Finding Home in the Most Unexpected Place

Nomadic Tales #3

Welcome to Nomadic Tales, where we showcase the journeys and experiences of digital nomads around the world. Today, we have the absolute pleasure of featuring Samantha, a travel blogger and freelance writer. Join us as Samantha shares her nomading experience in one of the most underrated destinations in the world and how it impacted her life for good.


Growing up in the US, I never traveled abroad even once, but even as a child, I was enthralled by South Asia. I begged my family to take us to Indian restaurants, I read every novel I could based on the Subcontinent, and even wore my own Desi clothes, all under the age of 11.

What seemed to be a childhood obsession began to materialize into real life, when in 2017, I when I had the opportunity to join some fellow university students on a backpacking trip to Ecuador. 

One hour in, I was hooked. An entire world was indeed out there. 

My backpacking trips escalated until I finally found myself in India in 2018. I didn’t have much time though and vowed to return on a truly open-ended trip the following year post-graduation. While that trip did bring me back to India, it also brought me to Pakistan, a country that can best described as beautiful chaos. I wanted to see it all, and my nearly four-month introduction was not enough.

Though I had hoped to continue backpacking Pakistan ASAP, the pandemic forced me to spend more than a year at home. Disappointed as I was, it was during that time that I got my first freelance gigs, spent more time working on my blog, and even started learning Urdu (Pakistan’s national language) with a teacher on Skype.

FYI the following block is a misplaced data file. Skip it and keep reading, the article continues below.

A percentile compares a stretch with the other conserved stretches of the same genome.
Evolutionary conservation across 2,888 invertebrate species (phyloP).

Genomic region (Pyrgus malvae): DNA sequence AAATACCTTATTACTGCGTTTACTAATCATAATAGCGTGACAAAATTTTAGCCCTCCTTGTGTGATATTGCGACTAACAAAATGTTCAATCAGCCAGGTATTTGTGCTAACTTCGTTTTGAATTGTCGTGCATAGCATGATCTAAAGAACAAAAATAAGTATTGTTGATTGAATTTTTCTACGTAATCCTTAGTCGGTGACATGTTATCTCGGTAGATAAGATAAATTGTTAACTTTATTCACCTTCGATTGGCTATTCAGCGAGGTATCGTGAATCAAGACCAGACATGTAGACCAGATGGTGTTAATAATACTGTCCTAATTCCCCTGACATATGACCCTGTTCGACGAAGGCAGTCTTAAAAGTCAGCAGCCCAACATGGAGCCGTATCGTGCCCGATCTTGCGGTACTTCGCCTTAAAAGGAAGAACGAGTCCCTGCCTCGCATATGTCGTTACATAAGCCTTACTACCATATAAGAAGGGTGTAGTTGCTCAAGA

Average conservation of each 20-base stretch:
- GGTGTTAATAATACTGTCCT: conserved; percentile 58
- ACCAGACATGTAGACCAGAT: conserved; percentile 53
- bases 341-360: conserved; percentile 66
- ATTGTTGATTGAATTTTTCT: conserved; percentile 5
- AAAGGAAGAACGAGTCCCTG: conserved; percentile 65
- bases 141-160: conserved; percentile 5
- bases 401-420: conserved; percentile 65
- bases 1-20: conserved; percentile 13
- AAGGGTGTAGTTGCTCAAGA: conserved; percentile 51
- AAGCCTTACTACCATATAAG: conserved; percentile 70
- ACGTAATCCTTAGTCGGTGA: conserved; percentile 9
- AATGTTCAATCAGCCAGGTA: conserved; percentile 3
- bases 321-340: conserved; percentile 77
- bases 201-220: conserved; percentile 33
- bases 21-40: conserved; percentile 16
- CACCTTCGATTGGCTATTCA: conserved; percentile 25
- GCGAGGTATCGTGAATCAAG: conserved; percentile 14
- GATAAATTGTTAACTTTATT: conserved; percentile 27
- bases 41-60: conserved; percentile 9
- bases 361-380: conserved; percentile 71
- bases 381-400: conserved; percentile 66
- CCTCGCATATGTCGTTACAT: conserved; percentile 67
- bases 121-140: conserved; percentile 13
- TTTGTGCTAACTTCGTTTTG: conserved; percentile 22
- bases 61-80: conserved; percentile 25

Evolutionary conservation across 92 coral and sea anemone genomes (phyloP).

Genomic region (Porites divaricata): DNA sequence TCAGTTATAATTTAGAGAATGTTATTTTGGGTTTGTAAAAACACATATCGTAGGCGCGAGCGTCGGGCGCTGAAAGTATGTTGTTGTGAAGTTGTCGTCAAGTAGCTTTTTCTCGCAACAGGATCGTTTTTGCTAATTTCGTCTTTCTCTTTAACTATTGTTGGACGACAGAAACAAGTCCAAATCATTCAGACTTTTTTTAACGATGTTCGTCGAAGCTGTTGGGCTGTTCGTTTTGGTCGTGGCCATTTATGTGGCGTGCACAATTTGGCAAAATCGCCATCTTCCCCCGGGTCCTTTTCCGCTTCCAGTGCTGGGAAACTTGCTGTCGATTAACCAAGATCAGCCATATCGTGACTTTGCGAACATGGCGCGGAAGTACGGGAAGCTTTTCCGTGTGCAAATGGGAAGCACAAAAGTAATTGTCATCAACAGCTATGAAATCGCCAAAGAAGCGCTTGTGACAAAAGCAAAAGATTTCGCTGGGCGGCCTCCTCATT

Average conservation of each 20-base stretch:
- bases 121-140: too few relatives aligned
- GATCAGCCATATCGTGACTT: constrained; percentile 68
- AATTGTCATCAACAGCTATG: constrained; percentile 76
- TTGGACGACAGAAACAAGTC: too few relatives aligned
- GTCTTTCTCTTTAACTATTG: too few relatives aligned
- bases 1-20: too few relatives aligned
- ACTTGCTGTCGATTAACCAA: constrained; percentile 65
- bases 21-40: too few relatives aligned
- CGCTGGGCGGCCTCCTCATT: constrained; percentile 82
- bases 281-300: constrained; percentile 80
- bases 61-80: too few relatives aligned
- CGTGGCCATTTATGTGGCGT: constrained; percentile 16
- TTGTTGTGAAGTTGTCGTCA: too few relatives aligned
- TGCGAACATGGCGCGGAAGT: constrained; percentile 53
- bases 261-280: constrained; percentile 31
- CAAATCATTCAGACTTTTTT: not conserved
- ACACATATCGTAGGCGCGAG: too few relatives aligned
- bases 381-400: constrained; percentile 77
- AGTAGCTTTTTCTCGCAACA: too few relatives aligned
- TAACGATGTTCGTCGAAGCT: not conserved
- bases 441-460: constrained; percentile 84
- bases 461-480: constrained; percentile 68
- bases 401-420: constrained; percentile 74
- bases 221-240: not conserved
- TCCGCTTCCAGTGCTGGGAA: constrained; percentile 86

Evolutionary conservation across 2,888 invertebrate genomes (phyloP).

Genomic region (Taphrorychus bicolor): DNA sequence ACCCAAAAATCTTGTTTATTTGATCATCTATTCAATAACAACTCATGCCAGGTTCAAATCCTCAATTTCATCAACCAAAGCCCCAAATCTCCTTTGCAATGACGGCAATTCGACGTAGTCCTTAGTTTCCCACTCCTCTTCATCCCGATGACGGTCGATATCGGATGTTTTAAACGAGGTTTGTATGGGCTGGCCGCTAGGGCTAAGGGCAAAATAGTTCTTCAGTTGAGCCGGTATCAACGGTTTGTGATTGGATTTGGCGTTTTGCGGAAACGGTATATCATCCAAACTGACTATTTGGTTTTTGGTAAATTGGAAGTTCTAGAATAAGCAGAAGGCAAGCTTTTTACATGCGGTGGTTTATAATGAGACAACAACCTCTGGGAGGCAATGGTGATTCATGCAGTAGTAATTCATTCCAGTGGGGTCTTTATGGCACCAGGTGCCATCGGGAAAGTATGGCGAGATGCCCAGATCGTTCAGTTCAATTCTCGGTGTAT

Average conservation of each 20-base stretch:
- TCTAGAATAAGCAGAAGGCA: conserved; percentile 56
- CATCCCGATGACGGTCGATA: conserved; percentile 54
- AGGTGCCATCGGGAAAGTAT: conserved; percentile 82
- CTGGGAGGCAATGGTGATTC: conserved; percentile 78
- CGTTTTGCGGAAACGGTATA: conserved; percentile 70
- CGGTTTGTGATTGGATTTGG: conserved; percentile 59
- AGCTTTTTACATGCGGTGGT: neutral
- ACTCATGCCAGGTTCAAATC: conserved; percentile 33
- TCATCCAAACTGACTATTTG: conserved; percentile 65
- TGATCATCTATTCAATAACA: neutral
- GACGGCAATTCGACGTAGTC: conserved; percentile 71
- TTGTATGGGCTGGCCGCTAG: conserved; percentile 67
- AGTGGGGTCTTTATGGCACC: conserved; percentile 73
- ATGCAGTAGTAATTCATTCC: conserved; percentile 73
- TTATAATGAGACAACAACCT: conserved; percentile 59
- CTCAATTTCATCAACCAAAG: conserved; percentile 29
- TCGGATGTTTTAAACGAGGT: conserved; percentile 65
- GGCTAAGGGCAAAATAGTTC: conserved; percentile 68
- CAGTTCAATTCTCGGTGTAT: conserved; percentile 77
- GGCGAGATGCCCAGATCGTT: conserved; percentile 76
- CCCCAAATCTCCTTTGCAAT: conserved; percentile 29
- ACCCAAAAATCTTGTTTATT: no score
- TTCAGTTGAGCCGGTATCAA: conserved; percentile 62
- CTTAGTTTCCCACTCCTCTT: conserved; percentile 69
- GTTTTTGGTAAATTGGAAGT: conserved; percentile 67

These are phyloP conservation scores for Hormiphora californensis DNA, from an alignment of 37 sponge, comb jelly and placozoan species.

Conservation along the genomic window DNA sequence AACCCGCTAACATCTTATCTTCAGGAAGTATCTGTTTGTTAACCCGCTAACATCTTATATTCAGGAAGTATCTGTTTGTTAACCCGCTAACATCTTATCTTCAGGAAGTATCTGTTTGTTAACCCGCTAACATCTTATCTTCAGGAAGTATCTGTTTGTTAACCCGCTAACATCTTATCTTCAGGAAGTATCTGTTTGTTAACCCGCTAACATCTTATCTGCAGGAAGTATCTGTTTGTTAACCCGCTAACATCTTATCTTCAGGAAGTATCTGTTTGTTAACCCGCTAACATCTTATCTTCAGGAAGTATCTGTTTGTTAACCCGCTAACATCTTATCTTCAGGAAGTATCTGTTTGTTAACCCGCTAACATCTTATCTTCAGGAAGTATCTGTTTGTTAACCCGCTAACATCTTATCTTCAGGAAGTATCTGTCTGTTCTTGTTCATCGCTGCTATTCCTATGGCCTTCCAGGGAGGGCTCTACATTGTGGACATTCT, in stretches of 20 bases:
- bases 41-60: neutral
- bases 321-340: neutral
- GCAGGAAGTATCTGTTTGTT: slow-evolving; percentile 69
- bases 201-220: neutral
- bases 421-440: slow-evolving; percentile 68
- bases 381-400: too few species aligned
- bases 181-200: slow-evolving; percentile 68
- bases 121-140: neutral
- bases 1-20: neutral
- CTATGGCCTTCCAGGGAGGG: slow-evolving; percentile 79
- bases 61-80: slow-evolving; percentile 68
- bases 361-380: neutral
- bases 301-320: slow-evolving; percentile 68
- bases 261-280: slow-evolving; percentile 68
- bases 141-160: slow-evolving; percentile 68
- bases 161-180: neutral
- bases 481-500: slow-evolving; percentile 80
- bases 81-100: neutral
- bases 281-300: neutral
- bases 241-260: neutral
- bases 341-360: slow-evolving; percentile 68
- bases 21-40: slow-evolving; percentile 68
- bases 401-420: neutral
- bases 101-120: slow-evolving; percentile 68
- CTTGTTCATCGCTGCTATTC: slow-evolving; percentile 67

In 2021, I came back to Pakistan and soon found a wild and magical valley deep in the Karakoram Mountains to be a place that truly felt like home. At this point, I’ve traveled to every province and territory of the country, and while I’ve loved it all – it’s Hunza that feels like some kind of idyllic other planet altogether. And somehow even at 8,500 feet – we have fiber cable WIFI! I’m now permanently based here while I wear many hats as a freelance writer and run my website, Instagram, and Youtube channel that all focus on life here in Pakistan. 

1. How did you start your journey as a digital nomad?

I started out by creating my travel blog, where I then wrote many guest posts for other bloggers. This provided me with a portfolio that got me my very first paid writing commission. Around the same time, I also got my first social media management job. It was so exciting to make those first few dollars completely remotely, a feeling that extended to my first $ made directly on my blog via affiliate marketing.

2. How has being a digital nomad changed your perspective on life?

Being a digital nomad has made me infinitely grateful for what I’ve seen and the place I get to live in part thanks to this lifestyle. I hated the culture and mindset most Americans have, and I love being able to live somewhere with low costs and less materialism. It now blows my mind the amount of money people I know from back in the US spend, considering how far it would go here in Hunza or in many other locations around the world.